AIP AQ Scenario A: Smoke and Dust

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Scenario A: Smoke and Dust

Here is an attempt to broaden the scope of the fire AQ scenario. We are broadening the events (dust and fire) but narrowing the decision scope: the new focus is on event analysis. Note that Scenario C is focused on AQ forecasting. This scenario is after-the-fact analysis.


Provide a summary of the scenario and the community that the scenario supports.

Particulate matter has many negative health effects and globally causes hundreds of thousands of premature deaths a year. Particulate comes from a wide variety of sources. This scenario focuses on extraordinary events which impact PM over wide areas: dust and smoke events. Such events can be triggered by a variety of circumstances – wildfires, unusual meteorological / transport conditions which amplify the effects of typical agricultural burning, distant storms in desert areas which loft dust.

These events need to be well understood for a number of reasons.

  1. they have significant impact on AQ in receptor areas, with associated health effects
  2. they are useful study cases for transport – amenable to satellite observations
  3. from a regulatory / legal view these are ‘exceptional events’ (not impacting a region’s legal status regarding air quality attainment)
  4. international / intercontinental transport
  5. as discrete events, they allow study of (acute) public health impact of poor AQ

This scenario supports the science and regulatory communities, and thus is focused on hindsight / after-the-fact analysis as opposed to real-time data / forecasting.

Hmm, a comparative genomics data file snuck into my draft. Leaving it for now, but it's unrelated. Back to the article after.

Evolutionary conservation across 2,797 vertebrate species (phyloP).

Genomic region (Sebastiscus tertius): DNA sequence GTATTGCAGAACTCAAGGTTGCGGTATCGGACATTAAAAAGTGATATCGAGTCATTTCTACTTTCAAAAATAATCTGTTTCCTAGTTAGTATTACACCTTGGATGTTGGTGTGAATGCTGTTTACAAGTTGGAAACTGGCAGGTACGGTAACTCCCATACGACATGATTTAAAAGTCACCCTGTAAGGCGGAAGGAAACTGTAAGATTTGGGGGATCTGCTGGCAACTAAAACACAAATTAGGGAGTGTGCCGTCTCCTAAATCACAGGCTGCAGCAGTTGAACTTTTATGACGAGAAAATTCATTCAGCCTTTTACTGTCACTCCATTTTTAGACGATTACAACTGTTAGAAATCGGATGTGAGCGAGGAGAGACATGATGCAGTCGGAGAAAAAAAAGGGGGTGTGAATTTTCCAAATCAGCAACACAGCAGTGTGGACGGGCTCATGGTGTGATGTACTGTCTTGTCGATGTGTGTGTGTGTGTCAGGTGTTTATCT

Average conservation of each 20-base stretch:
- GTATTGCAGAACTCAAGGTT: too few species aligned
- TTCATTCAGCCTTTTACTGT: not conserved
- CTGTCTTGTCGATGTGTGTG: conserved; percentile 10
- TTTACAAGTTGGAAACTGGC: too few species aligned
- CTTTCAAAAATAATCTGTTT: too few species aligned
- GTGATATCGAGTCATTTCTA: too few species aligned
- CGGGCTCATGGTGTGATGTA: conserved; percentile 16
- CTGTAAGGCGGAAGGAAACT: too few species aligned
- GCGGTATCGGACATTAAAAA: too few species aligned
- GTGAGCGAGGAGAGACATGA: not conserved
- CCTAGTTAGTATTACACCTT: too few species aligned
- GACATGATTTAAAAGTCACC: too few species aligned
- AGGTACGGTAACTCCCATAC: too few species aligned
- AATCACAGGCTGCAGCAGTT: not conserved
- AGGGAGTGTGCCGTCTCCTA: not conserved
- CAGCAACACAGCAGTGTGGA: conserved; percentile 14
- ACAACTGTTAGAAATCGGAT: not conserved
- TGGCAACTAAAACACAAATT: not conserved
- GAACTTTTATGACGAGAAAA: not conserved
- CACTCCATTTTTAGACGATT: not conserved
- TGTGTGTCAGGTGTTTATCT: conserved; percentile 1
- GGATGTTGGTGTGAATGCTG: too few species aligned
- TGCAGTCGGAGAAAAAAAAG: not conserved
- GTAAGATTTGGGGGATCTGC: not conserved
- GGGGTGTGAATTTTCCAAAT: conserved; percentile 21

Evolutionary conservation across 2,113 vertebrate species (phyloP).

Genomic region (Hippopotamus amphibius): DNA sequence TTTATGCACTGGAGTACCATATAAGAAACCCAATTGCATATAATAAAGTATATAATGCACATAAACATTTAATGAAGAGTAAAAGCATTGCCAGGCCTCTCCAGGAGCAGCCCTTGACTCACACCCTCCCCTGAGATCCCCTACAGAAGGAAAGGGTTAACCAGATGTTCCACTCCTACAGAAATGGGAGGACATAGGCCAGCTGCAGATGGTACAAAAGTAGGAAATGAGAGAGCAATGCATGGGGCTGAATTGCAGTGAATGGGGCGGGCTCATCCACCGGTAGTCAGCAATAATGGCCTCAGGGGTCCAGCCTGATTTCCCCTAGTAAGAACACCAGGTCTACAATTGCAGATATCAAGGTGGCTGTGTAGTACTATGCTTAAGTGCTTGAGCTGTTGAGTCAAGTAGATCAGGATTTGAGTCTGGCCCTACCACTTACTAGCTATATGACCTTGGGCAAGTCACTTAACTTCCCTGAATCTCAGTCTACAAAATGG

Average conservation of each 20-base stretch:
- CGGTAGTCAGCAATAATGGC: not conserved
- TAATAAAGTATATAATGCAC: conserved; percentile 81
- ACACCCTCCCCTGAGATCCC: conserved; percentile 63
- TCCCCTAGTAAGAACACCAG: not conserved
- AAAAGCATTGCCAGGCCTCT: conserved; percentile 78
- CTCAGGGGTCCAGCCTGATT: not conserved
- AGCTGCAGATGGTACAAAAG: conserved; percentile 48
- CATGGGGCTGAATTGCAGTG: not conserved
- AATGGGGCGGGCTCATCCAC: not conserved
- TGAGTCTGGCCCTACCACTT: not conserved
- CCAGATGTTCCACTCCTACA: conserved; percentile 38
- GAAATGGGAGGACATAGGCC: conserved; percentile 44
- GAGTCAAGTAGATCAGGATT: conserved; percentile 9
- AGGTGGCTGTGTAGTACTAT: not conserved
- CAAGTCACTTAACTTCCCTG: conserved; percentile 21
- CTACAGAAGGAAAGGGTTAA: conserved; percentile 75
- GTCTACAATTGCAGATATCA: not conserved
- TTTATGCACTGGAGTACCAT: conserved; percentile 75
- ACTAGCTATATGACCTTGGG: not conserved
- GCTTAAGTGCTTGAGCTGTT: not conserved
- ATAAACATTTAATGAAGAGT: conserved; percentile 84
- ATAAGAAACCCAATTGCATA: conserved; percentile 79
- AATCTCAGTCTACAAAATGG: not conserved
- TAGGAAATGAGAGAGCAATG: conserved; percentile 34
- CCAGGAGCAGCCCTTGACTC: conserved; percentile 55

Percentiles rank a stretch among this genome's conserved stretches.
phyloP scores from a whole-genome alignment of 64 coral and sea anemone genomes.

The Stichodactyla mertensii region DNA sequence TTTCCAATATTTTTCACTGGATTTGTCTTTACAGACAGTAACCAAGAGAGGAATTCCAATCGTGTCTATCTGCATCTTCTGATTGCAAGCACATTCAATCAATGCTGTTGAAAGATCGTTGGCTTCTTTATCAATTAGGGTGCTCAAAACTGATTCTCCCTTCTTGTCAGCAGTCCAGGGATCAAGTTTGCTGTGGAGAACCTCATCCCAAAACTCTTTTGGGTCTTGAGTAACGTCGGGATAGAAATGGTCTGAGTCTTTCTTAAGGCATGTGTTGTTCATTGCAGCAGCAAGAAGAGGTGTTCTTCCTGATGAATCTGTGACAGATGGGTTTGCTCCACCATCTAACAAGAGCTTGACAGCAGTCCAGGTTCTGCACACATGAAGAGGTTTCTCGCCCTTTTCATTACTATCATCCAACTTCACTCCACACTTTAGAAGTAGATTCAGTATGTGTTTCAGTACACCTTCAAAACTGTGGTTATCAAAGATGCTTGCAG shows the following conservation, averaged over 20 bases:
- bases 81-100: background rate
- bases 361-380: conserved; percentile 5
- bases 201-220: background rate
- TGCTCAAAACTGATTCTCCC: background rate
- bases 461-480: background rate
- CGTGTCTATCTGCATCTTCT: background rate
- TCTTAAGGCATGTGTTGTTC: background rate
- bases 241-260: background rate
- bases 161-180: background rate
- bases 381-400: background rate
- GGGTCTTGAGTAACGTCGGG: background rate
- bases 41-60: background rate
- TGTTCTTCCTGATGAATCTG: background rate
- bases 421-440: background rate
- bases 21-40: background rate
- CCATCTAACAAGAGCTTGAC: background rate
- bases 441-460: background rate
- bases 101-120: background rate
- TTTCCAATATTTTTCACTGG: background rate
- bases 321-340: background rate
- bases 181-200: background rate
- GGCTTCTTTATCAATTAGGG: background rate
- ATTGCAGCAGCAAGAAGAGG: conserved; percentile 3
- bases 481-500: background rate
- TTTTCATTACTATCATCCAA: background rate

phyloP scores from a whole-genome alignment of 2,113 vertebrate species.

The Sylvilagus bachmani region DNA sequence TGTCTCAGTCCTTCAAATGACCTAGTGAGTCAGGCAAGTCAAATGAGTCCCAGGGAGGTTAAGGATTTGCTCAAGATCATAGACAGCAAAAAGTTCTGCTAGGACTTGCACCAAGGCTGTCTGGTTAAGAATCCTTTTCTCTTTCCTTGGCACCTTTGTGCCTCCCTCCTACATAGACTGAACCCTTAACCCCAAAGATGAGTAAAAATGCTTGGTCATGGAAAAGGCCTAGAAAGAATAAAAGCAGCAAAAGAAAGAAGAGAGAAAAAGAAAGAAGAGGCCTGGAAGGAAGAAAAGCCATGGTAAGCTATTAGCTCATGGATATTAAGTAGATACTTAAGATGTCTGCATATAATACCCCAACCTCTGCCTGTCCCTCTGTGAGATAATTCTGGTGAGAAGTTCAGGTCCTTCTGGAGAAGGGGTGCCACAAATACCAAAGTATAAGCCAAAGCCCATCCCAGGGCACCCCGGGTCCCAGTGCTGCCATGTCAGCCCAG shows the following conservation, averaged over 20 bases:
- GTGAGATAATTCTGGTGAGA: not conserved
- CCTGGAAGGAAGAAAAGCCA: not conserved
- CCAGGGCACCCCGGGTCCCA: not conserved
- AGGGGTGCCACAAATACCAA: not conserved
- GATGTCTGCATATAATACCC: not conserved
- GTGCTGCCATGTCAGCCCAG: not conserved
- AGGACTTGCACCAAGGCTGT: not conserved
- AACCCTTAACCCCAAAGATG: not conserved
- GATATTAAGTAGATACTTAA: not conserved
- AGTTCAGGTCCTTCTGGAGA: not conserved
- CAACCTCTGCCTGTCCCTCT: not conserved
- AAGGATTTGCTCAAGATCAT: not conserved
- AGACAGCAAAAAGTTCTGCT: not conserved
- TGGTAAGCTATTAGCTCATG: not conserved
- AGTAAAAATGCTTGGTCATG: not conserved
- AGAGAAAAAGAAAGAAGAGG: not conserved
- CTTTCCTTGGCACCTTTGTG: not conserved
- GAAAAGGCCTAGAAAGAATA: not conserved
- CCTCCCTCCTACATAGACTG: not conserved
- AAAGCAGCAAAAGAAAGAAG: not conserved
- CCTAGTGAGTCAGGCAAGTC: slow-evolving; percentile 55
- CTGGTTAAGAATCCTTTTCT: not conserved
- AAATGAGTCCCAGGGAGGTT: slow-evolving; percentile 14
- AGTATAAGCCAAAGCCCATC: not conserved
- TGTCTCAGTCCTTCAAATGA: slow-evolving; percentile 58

Identify the specific decisions to be made.

  • Identify existing data sources
  • What, When, and Where to monitor pollutants (depending upon existing air quality network surrounding the wildfire event)
  • Understanding of forecasts (air quality and meteorology)
  • Understanding of Public Health Action Levels during an emergency
  • Behavioral changes due to poor Air Quality: staying indoors, etc.

Provide references for additional information.

Context and pre-conditions

Identify the actors in the scenario. Actors are any persons involved in the scenario.

The actors in the smoke scenario include data/information providers, data processors and specialists to deliver tailored information products to the public, AQ managers and scientists. A key set of actors are the actual decision makers ...who interact with the ??.... (this needs work Rhusar)

  • National Environmental agency
  • National Meteorological agency
  • National Health agency (if separate from National Environmental agency)
  • National Land Management agency
  • National Space agency
  • Local Environmental agencies
  • Local emergency personnel
  • Consulting companies
  • GEOSS Portal integrator? (took from Energy scenario)
  • Local, Regional and National media (print, online, broadcast)
  • Public

List, at a summary level, the specific information assumed to be available before the scenario begins.

The behavior of smoke depends on many factors, including the fire’s size and location, the topography of the area and the weather. Smoke (PM2.5) from large wildland fires can be transported hundreds or thousands of kilometers to a forecast region. Smoke events can increase the background levels of PM2.5, thus combining transported PM2.5 with locally-generated PM2.5 to produce a more severe episode. Depending on concentrations, this transported PM2.5 could trigger an exception event and/or degrade visibility.